Very shortly after I built the rush, specialized released their enduro 29 and I lusted after it hard. Recently, I came into a bit of money and ran out and bought one. Awesome bike. Great handling and has all the traits of 29ers that you know and love. It's probably too much bike for 90% of the riding that I'll use it for, but practically NOBODY, not even specialized, has released another 29er that even attempts to have both 100mm+ suspension and 29" wheels with short chainstays and aggressive/good handling.

To summarize, in my opinion, if you want larger wheels, you may as well get 29s. I think the sluggishness is exaggerated, and I think you'll pay way more in a bad suspension design than you will in wheels. There are some caveats, big wheels are heavier, changes in rim and tire weight matter more. Finding a bike with good geometry is an extreme challenge, and manufacturers have to actually put effort in to build a good handling 29er. 650b on the other hand, has grabbed a huge market share, and even the laziest of manufacturer can still combine 17.2" chainstays with 650b wheels without lifting a finger/adjustable dropout. All those caught sleeping when 29" came out have churned out 650b tires as quickly as possible, so tire selection is already outpacing 29". Finally, 650b is the newest thing, so people want it, whether it's actually good or not. Prices are going to be high and resale demand as well.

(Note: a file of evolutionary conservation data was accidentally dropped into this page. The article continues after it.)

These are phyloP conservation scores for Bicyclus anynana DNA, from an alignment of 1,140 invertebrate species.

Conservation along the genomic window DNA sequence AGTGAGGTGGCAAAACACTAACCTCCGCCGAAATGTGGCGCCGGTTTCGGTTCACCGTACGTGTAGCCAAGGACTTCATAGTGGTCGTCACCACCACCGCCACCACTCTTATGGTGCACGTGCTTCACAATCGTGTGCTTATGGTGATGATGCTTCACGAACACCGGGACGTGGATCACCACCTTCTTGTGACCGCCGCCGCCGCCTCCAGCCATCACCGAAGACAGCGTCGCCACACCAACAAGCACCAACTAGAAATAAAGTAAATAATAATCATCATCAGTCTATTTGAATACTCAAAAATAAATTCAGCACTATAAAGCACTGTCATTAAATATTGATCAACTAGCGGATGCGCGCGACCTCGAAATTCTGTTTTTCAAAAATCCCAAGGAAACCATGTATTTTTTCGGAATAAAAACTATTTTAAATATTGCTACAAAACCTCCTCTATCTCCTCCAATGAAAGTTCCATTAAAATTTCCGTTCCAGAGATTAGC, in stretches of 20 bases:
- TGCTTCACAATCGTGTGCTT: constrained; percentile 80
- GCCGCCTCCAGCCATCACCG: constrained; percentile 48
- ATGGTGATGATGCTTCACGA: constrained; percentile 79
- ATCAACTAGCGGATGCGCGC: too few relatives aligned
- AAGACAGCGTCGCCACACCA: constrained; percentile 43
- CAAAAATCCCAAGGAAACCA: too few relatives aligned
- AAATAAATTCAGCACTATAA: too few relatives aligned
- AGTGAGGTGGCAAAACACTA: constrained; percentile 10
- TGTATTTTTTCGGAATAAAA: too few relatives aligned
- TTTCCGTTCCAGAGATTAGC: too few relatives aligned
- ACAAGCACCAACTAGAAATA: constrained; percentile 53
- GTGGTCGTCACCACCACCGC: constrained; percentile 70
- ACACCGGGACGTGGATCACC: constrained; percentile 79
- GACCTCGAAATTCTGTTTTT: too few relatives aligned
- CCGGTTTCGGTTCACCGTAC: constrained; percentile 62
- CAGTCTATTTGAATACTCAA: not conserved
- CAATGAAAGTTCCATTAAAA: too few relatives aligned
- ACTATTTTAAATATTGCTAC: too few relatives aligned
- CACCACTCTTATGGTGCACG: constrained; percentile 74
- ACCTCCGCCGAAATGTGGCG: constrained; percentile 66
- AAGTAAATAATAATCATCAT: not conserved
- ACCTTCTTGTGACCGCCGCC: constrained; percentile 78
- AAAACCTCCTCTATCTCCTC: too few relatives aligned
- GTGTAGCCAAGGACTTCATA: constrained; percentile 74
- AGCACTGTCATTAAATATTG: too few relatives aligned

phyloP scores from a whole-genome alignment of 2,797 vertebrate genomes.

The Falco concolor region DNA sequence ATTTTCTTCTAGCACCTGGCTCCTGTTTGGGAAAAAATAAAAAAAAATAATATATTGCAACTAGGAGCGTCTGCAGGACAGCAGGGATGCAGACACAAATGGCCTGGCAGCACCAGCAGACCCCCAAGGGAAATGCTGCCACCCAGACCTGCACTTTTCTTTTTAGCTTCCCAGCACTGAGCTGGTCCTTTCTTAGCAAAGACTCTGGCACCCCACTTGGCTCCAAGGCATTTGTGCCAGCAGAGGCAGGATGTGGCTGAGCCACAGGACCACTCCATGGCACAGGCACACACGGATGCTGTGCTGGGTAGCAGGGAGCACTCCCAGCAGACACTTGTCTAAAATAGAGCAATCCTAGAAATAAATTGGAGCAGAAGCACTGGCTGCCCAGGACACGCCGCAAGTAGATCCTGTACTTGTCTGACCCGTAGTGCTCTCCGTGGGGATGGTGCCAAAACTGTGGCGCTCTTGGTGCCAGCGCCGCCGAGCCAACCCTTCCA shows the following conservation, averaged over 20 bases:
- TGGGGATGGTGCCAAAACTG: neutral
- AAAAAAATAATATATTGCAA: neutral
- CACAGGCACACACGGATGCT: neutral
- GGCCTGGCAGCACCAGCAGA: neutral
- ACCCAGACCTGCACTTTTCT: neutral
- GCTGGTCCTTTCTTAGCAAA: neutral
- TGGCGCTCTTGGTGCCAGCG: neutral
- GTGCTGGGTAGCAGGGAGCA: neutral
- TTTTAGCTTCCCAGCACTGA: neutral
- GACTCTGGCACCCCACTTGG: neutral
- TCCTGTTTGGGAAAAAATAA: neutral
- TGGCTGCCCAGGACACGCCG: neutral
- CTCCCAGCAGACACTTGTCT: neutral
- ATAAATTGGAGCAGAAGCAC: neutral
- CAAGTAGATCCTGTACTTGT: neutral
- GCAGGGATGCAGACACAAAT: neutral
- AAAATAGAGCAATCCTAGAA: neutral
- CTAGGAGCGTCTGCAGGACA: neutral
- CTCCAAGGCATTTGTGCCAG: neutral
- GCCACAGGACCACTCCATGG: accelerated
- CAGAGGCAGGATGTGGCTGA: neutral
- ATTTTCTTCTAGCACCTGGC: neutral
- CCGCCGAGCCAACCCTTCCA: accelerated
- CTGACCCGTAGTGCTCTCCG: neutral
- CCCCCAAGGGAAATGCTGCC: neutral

BUT...to answer your question more directly, the trance 27.5 has been getting very good reviews. The trance 29 sports long chainstays and lukewarm acceptance. Of those two, I'd go 27.5
Devinci Atlas has been out longer. Wondering did you even look at them if the Enduro at 150mm is more bike than you need?
 

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One thing to keep in mind is why people like certain wheel sizes and their riding style/preference.

I've read lots of people who tried converted 650b bike and went "back" to a brand new 29er. Well obviously the new 29er is going to have improvements that the 5-6 year old converted bike will not. Just as the brand new 650b specific bike may include some changes that an older 29 will not. Or people who went from 100mm full suspension 29er and hopped on a 160mm 650b and felt that the 275 was slower on flat trail and climbs. Duh, it's got 60mm more travel!

I've also read testimonials from guys who ride XC, never jump, and prefer to be at the front of the pack on climbs. They rode both 275 and 29 and picked 29. I wonder why?

Or the guys coming from BMX and dirtjump, race downhill, don't care about climbs, and picked 275 over 29. Who'da thought?
 

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Rogue Exterminator
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True True, but how is any wheel size JUST hype if it works